Cluster Poll Results (tangent into OS choices)
Vann H. Walke
walkev at presearch.com
Fri Oct 31 14:44:59 EST 2003
On Fri, 2003-10-31 at 12:38, John Hearns wrote:
> On Fri, 31 Oct 2003, Robert G. Brown wrote:
> > It is also very interesting to me that RH (for example) thinks that
> > there is something that they are going to provide that is worth e.g.
> > several hundred thousand dollars in the case of a 1000+ node cluster
> > running their "workstation" product. Fifty dollars certainly. Five
> > hundred dollars maybe. A thousand dollars possibly, but only if they
> > come up with a cluster-specific installation with some actual added
> > value.
> I'll second that.
> There has been a debate running on this topic on the Fedora list
> over the last few days.
> Sorry to be so boring, but its something we should debate too.
Hmm... Let's take the case of a 1000 node system. If we assume a
$3000/node cost (probably low once rack, UPS, hardware support, and
interconnect are added in), we arrive at an approximate hardware cost of
$3,000,000. If we were to use the RHEL WS list price of $179/node, we
get $179,000 or about 6% of the hardware cost. That is assuming RedHat
will not provide any discount on large volume purchases (unlikely). Is
What are the alternatives?
- Keep using an existing RH distro: Only if you're willing to move into
do it yourself mode when RH stop support (December?). I expect very few
would be happy with this option. However, if you have a working RH7.3
cluster, it works, and you don't have to worry too much about security,
why change? For new clusters though....
- Fedora - Planned releases 2-3 times a year. So, if I build a system
on the Fedora release scheduled this Monday, who will be providing
security patches for it 2 years from now (after 4-6 new releases have
been dropped). My guess is no-one. Again, we're in the do it yourself
maintenance or frequent OS upgrade mode.
- SUSE - Not sure about this one. Their commercial pricing model is
pretty close to RedHat's. Are they going to keep developing consumer
releases? What will the support be for those releases? Can we really
expect more than we get from a purely community developed system?
Perhaps someone with more SUSE knowledge could comment?
- Debian - Could be a good option, but to some extent you end up in the
same position as Fedora. How often do the releases come out. Who
supports the old releases? What hardware / software will work on the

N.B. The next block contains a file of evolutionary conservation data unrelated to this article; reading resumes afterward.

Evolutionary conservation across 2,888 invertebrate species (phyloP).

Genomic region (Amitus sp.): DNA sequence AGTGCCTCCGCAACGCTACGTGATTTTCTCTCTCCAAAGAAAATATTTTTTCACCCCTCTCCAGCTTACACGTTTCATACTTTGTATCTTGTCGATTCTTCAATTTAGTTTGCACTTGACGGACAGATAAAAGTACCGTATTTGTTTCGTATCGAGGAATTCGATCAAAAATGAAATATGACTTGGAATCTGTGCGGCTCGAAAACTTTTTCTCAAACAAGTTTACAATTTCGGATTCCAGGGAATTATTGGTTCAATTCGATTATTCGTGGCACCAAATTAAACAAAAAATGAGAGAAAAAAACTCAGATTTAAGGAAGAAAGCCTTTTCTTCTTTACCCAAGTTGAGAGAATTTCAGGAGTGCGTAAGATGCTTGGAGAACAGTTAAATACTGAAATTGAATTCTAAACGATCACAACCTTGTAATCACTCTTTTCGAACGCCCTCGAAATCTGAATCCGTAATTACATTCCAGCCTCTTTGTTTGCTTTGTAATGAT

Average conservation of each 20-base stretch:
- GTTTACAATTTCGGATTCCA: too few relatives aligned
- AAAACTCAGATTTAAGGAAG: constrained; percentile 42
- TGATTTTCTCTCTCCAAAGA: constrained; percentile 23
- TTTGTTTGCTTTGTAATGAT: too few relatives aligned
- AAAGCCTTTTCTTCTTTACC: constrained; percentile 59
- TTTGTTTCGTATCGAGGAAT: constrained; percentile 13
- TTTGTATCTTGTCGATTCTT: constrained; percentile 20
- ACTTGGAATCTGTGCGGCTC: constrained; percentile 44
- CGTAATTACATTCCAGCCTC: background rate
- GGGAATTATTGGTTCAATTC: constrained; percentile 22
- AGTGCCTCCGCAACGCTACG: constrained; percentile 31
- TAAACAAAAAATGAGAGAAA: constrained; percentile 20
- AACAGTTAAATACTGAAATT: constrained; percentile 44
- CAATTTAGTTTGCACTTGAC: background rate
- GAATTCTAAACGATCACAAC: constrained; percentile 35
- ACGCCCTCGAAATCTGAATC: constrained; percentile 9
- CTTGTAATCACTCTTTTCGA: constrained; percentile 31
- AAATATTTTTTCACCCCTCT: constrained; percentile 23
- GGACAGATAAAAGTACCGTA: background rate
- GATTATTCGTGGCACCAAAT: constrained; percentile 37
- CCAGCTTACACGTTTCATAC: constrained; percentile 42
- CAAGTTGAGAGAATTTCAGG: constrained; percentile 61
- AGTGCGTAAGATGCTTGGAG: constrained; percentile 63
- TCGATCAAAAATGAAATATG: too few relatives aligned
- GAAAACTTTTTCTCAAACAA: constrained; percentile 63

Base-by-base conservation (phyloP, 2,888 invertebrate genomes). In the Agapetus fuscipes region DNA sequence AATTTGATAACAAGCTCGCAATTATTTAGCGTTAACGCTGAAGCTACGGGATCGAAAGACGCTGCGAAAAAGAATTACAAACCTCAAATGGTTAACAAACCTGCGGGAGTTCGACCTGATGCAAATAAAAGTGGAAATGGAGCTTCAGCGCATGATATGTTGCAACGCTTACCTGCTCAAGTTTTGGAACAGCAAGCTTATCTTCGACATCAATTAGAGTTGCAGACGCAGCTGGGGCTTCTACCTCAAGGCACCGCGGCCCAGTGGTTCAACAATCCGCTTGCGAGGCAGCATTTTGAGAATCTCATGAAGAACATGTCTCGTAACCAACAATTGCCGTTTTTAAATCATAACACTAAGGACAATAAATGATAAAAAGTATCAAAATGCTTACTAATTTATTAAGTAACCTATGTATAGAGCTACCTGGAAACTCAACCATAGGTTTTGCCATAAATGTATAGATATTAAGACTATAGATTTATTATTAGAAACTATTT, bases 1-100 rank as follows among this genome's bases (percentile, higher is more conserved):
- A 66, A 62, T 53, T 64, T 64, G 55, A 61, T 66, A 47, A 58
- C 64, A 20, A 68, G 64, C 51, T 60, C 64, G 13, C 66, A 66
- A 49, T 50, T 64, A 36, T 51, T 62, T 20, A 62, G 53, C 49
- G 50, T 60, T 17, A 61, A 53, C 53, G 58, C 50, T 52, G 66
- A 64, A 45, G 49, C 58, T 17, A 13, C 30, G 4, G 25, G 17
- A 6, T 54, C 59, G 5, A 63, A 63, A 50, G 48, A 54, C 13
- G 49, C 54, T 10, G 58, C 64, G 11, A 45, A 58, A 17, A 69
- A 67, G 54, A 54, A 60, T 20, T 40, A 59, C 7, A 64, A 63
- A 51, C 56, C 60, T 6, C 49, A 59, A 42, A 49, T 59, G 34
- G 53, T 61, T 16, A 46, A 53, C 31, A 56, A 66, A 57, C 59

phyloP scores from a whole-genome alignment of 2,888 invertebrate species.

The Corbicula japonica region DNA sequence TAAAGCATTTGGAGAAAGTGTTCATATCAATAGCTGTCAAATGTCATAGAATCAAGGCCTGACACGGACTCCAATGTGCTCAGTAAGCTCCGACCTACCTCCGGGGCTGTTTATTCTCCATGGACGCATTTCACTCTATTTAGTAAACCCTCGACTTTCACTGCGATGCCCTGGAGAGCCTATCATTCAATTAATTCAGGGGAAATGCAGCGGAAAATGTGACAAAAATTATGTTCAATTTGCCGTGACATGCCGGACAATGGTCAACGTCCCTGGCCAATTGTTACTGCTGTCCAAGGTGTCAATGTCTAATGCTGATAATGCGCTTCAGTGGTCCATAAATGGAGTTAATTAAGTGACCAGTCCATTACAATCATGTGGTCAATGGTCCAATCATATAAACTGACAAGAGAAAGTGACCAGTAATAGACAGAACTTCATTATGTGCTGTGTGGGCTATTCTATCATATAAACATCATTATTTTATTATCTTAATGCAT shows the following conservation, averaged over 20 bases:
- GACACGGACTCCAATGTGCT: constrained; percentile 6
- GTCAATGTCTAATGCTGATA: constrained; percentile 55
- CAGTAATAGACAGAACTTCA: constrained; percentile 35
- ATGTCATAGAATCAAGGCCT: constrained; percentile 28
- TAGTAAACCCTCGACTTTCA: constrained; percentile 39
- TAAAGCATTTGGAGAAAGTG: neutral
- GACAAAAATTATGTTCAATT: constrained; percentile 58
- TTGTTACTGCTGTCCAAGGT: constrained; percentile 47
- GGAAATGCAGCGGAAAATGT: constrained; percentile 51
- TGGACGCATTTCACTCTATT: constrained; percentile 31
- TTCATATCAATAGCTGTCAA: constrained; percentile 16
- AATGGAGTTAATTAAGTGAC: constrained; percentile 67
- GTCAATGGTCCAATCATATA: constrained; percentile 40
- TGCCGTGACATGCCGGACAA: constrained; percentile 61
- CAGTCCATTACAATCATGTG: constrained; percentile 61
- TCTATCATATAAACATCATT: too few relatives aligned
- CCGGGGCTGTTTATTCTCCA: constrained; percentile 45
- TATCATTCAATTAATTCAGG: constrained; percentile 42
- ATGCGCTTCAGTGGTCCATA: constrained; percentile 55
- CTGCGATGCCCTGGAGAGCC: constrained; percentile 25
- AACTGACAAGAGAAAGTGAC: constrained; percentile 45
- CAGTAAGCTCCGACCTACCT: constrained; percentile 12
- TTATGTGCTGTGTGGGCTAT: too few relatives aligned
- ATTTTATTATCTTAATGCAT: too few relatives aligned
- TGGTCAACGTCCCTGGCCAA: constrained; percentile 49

- Gentoo - Not reliable, stable enough to meet my needs for clustering
- Mandrake - Mandrake has their clustering distribution, which could be
a good possibility, but the cost is as high or higher than RedHat.
- Scyld - Superior design, supported, but again very high cost and may
have to fight some compatibility issues since the it's market share in
the Linux world is less than tiny.
- OSCAR / Rocks / etc... - generally installed on top of another
distribution. We still have to pick a base distribution.
My conclusions - If you're in a research facility / university type
setting where limited amounts of down time are acceptable, a free or
nearly free system is perfect. A new Fedora/Debian/SuSE release comes
out, shut the system down over Christmas break and rebuild it. (As long
as you're happy spending a fair amount of time doing rebuilds and fixing
If however you really need the thing to work - Corporate research sites,
satellite data processing, etc... the cost of the operating system may
be minuscule relative to the cost of having the system down. If you
_really_ want a particular application to work having it certified and
supported on the OS may be important.
The project on which I'm working - building sonar training simulators
for the US Navy Submarine force requires stable systems which should
operate without major maintenance / operational changes for many years.
Knowing the RedHat will support the enterprise line for 5 years is a big
The cluster management portion of the software stack would be great to
have integrated in to the product, but if third party vendors (Linux
Networx, OSCAR, Rocks, etc...) can provide the cluster management
portion on top of the distribution, a solution can be found. In some
ways this is even better since your cluster management decision is
independent of the OS vendor.
I basically just want to make the point that the cluster space is filled
with people of many different needs. Will everyone want RHEL? My guess
is a resounding NO. (In the days of RH7.3 you could almost say Yes.)
But, there are situations in which a stable, supported product is
needed. This is the market RedHat is trying to target and states so
pretty clearly ("Enterprise"). Small users and research systems get
somewhat left out in the cold, but we probably shouldn't complain after
having a free ride for the last 5+ years.
So, is 6% unreasonable?
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